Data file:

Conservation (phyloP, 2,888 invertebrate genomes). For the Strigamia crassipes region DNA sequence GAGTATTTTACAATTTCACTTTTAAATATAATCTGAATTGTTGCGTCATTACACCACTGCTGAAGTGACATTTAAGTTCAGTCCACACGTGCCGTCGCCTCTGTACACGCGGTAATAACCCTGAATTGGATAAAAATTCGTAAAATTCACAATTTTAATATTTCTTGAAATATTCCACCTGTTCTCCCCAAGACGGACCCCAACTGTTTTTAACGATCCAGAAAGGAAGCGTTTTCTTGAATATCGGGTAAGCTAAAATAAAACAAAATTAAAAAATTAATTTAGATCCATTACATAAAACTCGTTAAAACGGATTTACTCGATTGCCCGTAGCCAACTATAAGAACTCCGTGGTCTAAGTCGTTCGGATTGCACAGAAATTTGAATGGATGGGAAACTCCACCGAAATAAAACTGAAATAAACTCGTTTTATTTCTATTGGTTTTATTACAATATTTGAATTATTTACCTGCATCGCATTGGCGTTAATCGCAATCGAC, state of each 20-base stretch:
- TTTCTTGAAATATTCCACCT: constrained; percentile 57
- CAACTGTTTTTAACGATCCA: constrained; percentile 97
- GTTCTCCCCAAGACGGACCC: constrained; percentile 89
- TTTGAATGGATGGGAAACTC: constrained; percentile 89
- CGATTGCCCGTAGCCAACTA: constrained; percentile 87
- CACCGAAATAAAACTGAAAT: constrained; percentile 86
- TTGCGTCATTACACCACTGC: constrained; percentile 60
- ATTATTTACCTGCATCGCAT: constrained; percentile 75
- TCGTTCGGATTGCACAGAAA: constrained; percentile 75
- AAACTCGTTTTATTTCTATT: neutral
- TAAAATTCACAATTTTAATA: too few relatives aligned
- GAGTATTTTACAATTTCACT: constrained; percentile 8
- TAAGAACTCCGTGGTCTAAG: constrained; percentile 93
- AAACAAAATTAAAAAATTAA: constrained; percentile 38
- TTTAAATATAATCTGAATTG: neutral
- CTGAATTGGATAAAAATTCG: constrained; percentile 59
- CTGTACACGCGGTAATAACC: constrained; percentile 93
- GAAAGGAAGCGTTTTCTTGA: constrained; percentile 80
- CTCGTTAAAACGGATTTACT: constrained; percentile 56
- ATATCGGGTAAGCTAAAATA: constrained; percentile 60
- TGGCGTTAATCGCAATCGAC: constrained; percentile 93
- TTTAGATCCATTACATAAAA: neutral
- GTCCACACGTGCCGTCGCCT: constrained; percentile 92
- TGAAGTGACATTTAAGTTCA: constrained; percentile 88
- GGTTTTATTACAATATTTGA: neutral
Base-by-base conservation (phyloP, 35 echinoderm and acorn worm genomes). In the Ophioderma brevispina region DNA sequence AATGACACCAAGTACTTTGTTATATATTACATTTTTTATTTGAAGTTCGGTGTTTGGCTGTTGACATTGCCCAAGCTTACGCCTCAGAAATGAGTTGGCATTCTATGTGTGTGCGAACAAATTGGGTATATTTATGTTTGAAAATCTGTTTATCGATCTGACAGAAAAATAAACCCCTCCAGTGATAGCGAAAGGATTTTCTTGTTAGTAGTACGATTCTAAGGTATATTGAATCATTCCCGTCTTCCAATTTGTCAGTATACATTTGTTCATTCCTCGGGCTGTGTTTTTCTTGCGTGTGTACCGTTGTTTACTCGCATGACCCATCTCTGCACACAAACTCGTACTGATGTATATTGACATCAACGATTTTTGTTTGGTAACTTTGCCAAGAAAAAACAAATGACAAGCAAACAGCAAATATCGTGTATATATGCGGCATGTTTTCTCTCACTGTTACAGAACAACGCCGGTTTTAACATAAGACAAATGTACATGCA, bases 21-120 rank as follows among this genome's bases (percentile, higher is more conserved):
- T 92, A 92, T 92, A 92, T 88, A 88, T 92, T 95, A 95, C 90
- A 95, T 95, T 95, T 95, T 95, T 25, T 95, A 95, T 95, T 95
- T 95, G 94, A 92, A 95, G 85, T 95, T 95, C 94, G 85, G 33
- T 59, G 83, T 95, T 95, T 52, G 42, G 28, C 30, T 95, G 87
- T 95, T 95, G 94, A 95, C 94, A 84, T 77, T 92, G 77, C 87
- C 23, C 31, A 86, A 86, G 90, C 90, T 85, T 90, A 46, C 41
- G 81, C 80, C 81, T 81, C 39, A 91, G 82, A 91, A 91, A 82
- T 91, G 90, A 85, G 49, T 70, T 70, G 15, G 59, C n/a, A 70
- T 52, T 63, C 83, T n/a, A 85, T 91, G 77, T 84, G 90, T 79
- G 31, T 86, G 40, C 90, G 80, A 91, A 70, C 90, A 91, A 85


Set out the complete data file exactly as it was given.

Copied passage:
Conservation (phyloP, 2,888 invertebrate genomes). For the Strigamia crassipes region DNA sequence GAGTATTTTACAATTTCACTTTTAAATATAATCTGAATTGTTGCGTCATTACACCACTGCTGAAGTGACATTTAAGTTCAGTCCACACGTGCCGTCGCCTCTGTACACGCGGTAATAACCCTGAATTGGATAAAAATTCGTAAAATTCACAATTTTAATATTTCTTGAAATATTCCACCTGTTCTCCCCAAGACGGACCCCAACTGTTTTTAACGATCCAGAAAGGAAGCGTTTTCTTGAATATCGGGTAAGCTAAAATAAAACAAAATTAAAAAATTAATTTAGATCCATTACATAAAACTCGTTAAAACGGATTTACTCGATTGCCCGTAGCCAACTATAAGAACTCCGTGGTCTAAGTCGTTCGGATTGCACAGAAATTTGAATGGATGGGAAACTCCACCGAAATAAAACTGAAATAAACTCGTTTTATTTCTATTGGTTTTATTACAATATTTGAATTATTTACCTGCATCGCATTGGCGTTAATCGCAATCGAC, state of each 20-base stretch:
- TTTCTTGAAATATTCCACCT: constrained; percentile 57
- CAACTGTTTTTAACGATCCA: constrained; percentile 97
- GTTCTCCCCAAGACGGACCC: constrained; percentile 89
- TTTGAATGGATGGGAAACTC: constrained; percentile 89
- CGATTGCCCGTAGCCAACTA: constrained; percentile 87
- CACCGAAATAAAACTGAAAT: constrained; percentile 86
- TTGCGTCATTACACCACTGC: constrained; percentile 60
- ATTATTTACCTGCATCGCAT: constrained; percentile 75
- TCGTTCGGATTGCACAGAAA: constrained; percentile 75
- AAACTCGTTTTATTTCTATT: neutral
- TAAAATTCACAATTTTAATA: too few relatives aligned
- GAGTATTTTACAATTTCACT: constrained; percentile 8
- TAAGAACTCCGTGGTCTAAG: constrained; percentile 93
- AAACAAAATTAAAAAATTAA: constrained; percentile 38
- TTTAAATATAATCTGAATTG: neutral
- CTGAATTGGATAAAAATTCG: constrained; percentile 59
- CTGTACACGCGGTAATAACC: constrained; percentile 93
- GAAAGGAAGCGTTTTCTTGA: constrained; percentile 80
- CTCGTTAAAACGGATTTACT: constrained; percentile 56
- ATATCGGGTAAGCTAAAATA: constrained; percentile 60
- TGGCGTTAATCGCAATCGAC: constrained; percentile 93
- TTTAGATCCATTACATAAAA: neutral
- GTCCACACGTGCCGTCGCCT: constrained; percentile 92
- TGAAGTGACATTTAAGTTCA: constrained; percentile 88
- GGTTTTATTACAATATTTGA: neutral
Base-by-base conservation (phyloP, 35 echinoderm and acorn worm genomes). In the Ophioderma brevispina region DNA sequence AATGACACCAAGTACTTTGTTATATATTACATTTTTTATTTGAAGTTCGGTGTTTGGCTGTTGACATTGCCCAAGCTTACGCCTCAGAAATGAGTTGGCATTCTATGTGTGTGCGAACAAATTGGGTATATTTATGTTTGAAAATCTGTTTATCGATCTGACAGAAAAATAAACCCCTCCAGTGATAGCGAAAGGATTTTCTTGTTAGTAGTACGATTCTAAGGTATATTGAATCATTCCCGTCTTCCAATTTGTCAGTATACATTTGTTCATTCCTCGGGCTGTGTTTTTCTTGCGTGTGTACCGTTGTTTACTCGCATGACCCATCTCTGCACACAAACTCGTACTGATGTATATTGACATCAACGATTTTTGTTTGGTAACTTTGCCAAGAAAAAACAAATGACAAGCAAACAGCAAATATCGTGTATATATGCGGCATGTTTTCTCTCACTGTTACAGAACAACGCCGGTTTTAACATAAGACAAATGTACATGCA, bases 21-120 rank as follows among this genome's bases (percentile, higher is more conserved):
- T 92, A 92, T 92, A 92, T 88, A 88, T 92, T 95, A 95, C 90
- A 95, T 95, T 95, T 95, T 95, T 25, T 95, A 95, T 95, T 95
- T 95, G 94, A 92, A 95, G 85, T 95, T 95, C 94, G 85, G 33
- T 59, G 83, T 95, T 95, T 52, G 42, G 28, C 30, T 95, G 87
- T 95, T 95, G 94, A 95, C 94, A 84, T 77, T 92, G 77, C 87
- C 23, C 31, A 86, A 86, G 90, C 90, T 85, T 90, A 46, C 41
- G 81, C 80, C 81, T 81, C 39, A 91, G 82, A 91, A 91, A 82
- T 91, G 90, A 85, G 49, T 70, T 70, G 15, G 59, C n/a, A 70
- T 52, T 63, C 83, T n/a, A 85, T 91, G 77, T 84, G 90, T 79
- G 31, T 86, G 40, C 90, G 80, A 91, A 70, C 90, A 91, A 85